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The Great War and the size of the butcher’s bill

Edward Paice
By Edward Paice

Edward Paice is Director of Africa Research Institute, an independent think-tank based in London. He has written and lectured on diverse African topics for more than twenty years and is the author of "Tip & Run: The Untold Tragedy of the Great War in Africa". Infrastructure development, economic diversification, smallholder agriculture, urbanisation and the geo-politics of the Horn of Africa are among his special interests.

Posted on Friday, 9 May 2014 19:13

The first shot fired by a British unit in World War I came from the rifle of an African soldier – Regimental Sergeant-Major Alhaji Grunshi of the Gold Coast Regiment – as an Anglo-French force invaded the German colony of Togoland (today’s Togo) on 7 August 1914. The last surrender of German troops took place in Northern Rhodesia (Zambia) on 25 November 1918, two weeks after the Armistice in Europe.

It was not uncommon for troops and carriers to march 20 miles a day for a month or more in searing heat or torrential rain

This summer the centenary of the outbreak of “the war to end war” will be commemorated throughout Europe. The scale of human suffering and loss of life during the conflict will loom large everywhere. But one important theatre of war is likely to remain largely overlooked – Africa.

This cannot be explained by the size of the butcher’s bill. In the eastern Africa campaign, by far the largest and longest of four fought on the continent, the official death toll among British combatant and support units exceeded 105,000 men. The true figure was undoubtedly much higher. Even as it stood, it equalled the tally of American war deaths. It was almost double the number of Australian or Canadian or Indian troops who gave their lives in the Great War. At least one in every eight adult males in British East Africa (Kenya) died in the fighting between 1914 and 1918.

The conflict in eastern Africa was as mobile as the war in Europe was static and, in the words of one soldier, “involved having to fight nature in a mood that very few have experienced and will scarcely believe”. These two characteristics accounted for the high casualties. As supplies of livestock could not match the depredations of disease, the burden for providing transport fell on a resource that was available in sufficient quantities – human beings. The vast majority of war deaths were among carrier units.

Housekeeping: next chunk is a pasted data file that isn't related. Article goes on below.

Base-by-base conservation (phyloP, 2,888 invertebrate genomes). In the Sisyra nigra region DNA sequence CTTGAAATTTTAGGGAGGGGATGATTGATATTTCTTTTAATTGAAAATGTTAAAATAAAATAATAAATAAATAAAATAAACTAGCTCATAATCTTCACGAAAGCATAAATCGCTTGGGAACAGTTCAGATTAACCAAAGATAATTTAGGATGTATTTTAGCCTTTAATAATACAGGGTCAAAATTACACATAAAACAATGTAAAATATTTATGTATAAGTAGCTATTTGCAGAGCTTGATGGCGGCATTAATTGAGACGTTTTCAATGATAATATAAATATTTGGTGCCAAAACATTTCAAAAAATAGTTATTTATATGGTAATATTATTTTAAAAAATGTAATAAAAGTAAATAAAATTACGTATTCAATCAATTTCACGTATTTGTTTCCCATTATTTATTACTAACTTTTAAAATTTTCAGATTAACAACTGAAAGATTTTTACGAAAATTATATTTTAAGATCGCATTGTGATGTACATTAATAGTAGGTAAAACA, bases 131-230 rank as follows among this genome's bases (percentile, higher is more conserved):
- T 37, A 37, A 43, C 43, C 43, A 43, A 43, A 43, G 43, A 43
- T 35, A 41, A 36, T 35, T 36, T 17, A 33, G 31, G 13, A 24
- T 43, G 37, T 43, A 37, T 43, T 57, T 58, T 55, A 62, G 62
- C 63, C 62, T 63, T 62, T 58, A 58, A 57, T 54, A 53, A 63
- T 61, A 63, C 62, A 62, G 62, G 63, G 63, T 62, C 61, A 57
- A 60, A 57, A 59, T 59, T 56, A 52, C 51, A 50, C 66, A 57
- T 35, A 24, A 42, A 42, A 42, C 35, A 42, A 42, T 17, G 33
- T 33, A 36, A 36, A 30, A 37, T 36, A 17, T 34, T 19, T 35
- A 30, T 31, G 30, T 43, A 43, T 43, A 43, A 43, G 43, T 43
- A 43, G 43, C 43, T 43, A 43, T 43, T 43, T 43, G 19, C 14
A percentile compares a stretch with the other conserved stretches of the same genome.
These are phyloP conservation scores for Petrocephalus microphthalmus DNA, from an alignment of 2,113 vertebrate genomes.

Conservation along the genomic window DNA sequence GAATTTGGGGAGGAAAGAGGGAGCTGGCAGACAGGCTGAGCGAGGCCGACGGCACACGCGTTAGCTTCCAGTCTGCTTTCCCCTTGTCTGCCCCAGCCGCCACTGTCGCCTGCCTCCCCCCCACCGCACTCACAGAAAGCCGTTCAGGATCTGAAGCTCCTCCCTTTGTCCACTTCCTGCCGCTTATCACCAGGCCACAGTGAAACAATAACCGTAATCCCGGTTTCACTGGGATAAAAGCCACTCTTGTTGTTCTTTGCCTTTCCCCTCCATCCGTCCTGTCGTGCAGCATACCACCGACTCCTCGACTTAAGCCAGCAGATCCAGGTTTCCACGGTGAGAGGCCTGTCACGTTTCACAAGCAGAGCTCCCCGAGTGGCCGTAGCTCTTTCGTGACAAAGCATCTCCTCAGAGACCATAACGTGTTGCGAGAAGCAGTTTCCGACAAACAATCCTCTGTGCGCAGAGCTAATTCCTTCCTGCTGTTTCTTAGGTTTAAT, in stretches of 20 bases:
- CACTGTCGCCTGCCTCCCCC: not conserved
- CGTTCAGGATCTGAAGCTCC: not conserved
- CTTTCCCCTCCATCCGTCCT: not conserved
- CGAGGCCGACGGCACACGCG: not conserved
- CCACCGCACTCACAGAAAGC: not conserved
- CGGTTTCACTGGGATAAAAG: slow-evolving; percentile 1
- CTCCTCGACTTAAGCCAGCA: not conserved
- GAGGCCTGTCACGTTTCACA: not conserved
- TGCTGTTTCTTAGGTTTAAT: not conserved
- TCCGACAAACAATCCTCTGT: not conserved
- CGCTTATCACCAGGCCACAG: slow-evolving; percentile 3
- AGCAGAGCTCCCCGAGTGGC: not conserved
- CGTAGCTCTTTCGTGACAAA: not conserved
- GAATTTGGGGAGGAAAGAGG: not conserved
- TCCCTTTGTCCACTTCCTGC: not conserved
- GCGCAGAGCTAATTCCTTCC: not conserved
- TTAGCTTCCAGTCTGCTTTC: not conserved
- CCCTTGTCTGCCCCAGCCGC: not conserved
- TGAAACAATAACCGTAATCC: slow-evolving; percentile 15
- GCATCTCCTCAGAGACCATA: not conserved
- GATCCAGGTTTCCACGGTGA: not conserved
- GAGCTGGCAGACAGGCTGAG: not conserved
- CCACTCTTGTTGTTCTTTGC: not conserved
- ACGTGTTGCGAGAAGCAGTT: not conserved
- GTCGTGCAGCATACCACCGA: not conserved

It was not uncommon for troops and carriers to march 20 miles a day for a month or more in searing heat or torrential rain, with minimal rations and negligible medical resources. While the voices of the campaign were mostly European, there is little doubt that African combatants would have concurred with the sentiment expressed by a young British lieutenant who, in 1914, had witnessed the slaughter in the trenches of the Western Front of every single man in his half-battalion, yet wrote to his mother from East Africa, 16 months later, “I would rather be in France than here”.

In 1919, George Beer, Chief of the Colonial Division of the American delegation at the Paris Peace Conference, remarked that he had “not seen the tale of native victims [of the fighting] in any official publication” and speculated that “it may be too long to give to the world and Africa”.

The civilian populations of eastern Africa suffered privation on a scale unimaginable in all but a few pockets of Europe. By the end of 1915 not a single community in a region much larger than France and the German Reich combined was left untouched by the war. In German East Africa – Tanzania –the colonial troops routinely appropriated crops and animals without payment and impressed some 300,000 men, women and children for carrier duty. In some parts of the country, sowing and harvesting became impossible in 1916-17 as 150,000 Allied troops criss-crossed it in pursuit of a fragmented German force barely one seventh the size.

In 1917-18 famine inevitably struck much of eastern Africa. Moving elsewhere in search of relief was not an option for civilians. There was none, and worse was to come. In autumn 1918 the Spanish influenza epidemic – the “disease of the wind” – spread rapidly along the supply lines of troops scattered across the region. In British East Africa 200,000 people – one tenth of the total population died – in a couple of months.

One phrase is common to many oral histories of the epidemic: “there came a darkness”. In sub-Saharan Africa as a whole its death toll was 1.5 – 2 million. This was the final, most diabolical, tragedy to accompany the “White Man’s Palaver” on the continent.

The conflagration in eastern Africa did not affect the outcome of the main “show” in Europe. But as the final phase of the “scramble for Africa” by European powers, it epitomised the vainglorious imperial ambitions which helped to trigger – and certainly prolonged – World War I. At the Pan-African Conference in 1919, William DuBois, the prominent African American activist and founder of the National Association for the Advancement of Colored People, remarked that “in a very real sense” imperial rivalries in Africa had been “a prime cause” of the war and lamented the consequences, namely that “twenty centuries after Christ, black Africa, prostrate, raped and shamed, lies at the feet of the conquering Philistines of Europe”.

Where the campaign in eastern Africa has entered the public consciousness in Europe, it is usually through fiction. CS Forester’s The African Queen, Wilbur Smith’s Shout at the Devil and William Boyd’s An Ice Cream War all capture its absurdity (in very different ways). But in this centenary year the courage, suffering and sacrifice of those – combatant and non-combatant alike – caught up in what one historian has termed this “maelstrom of gigantic proportions” in Africa should also be remembered.

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